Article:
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|AM markets: China tax fuels trade war talk, but ags unphased
By Mike Verdin - Published 11/01/2017
Is this the start of something worrying?
Some commentators were indeed seeing it as a pre-emptive strike China's increase to eye-watering levels its tariffs on imports of US distillers' grains (DDGs), a feed ingredient manufactured as a byproduct of corn (usually) ethanol output.
Chinese importers of DDGs will, for five years starting on Thursday, have to pay an anti-dumping duty of 42.2-53.7%, plus an 11.2-12% anti-subsidy tax, the country's Ministry of Commerce said.
That represents an increase from rates of 33.8% and 10-10.7% respectively which were introduced in September by China, which believes the workings of Washington policy and subsidies give the US an unfair advantage in DDGs trade.
This at a time when China is trying to erode its own huge stocks of corn (from which DDGs are derived, and which DDGs are used by some livestock producers to replace, although they are more usually seen, having elevated protein levels, as competitive with soymeal).
'Trade war begins'
This move may imply a back-up of DDGs in the US, curtailing domestic corn and soymeal use, unless traders can find alternative markets.
China imported 3.0m tonnes of DDGs in the first 11 months of last year, although that was a drop of 53%, as the country's initial moves to curb imports, and fear of duties, fed through.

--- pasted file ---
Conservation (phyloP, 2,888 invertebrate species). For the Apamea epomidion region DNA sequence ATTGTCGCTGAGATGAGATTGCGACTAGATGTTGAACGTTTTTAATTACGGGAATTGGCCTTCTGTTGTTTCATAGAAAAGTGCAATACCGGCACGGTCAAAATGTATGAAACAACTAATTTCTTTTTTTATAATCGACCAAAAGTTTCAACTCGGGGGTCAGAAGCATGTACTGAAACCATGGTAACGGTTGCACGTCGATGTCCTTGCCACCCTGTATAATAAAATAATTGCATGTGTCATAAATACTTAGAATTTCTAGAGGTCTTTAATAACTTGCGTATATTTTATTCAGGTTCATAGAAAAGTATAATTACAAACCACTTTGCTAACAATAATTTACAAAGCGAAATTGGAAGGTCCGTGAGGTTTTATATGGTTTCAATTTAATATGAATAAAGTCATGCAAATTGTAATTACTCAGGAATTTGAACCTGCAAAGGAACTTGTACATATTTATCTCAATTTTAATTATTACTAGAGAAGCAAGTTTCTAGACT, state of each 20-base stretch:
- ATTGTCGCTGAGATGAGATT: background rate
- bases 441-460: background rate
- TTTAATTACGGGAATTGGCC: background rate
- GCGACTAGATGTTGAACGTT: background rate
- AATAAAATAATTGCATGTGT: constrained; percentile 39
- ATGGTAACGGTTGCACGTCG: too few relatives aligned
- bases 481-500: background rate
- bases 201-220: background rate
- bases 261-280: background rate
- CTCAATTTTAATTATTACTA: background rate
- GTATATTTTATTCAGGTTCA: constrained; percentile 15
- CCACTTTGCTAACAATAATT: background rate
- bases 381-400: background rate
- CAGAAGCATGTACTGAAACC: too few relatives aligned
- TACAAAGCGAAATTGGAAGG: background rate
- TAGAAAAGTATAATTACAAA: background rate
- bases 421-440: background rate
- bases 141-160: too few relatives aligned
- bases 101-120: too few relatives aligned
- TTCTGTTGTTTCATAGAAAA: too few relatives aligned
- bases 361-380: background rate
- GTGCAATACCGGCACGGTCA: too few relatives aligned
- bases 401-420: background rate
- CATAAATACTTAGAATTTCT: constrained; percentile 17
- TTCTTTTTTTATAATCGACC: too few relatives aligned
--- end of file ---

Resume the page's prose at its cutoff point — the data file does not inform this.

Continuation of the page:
(The US Grains Council, which promotes US grain exports, last week flagged success in opening up Irish and Israeli markets to "significant quantities" of DDGs and of corn gluten feed.)
What is more significant is whether Beijing's move represents a step towards the trade dislocations which Donald Trump's election as US president has appeared to make more likely.
"The China-US trade war begins," was how John Clemmow, at Barclays, headlined the story.
How this might play out in ags, of which the US is a big exporter, and China a huge importer, is not clear.
(For instance, China could not, even if it wanted to, meet all its soybean import needs without buying a large chunk from the US.)
If corn investors were worried about China's move, they weren't showing it in early deals, when Chicago's March contract was lower, but by a modest 0.2% to $3.57 ½ a bushel as of 09:40 UK time (03:40 Chicago time).
And the trade does have plenty of other issues to factor in, such as Thursday's slew of US Department of Agriculture data, including grain stocks statistics, which have a habit of sending prices swinging, besides the benchmark monthly Wasde world crop supply and demand report.
Furthermore, there is South American weather to consider too.
"South American weather forecasts are giving the trade a headache and have been the push and pull in the market over the past month," said Benson Quinn Commodities.
"The Brazilian outlook is improving with rains forecast across drier northern regions while an overly wet northern Argentina and dry southern Argentina could be leading to some crop losses."
Although the focus has been more on soybeans, "there will be some corn acres lost due to flooding in central Argentina," said Michael Cordonnier at Soybean and Corn Advisor, noting that the ideal sowing window for the grain has already closed.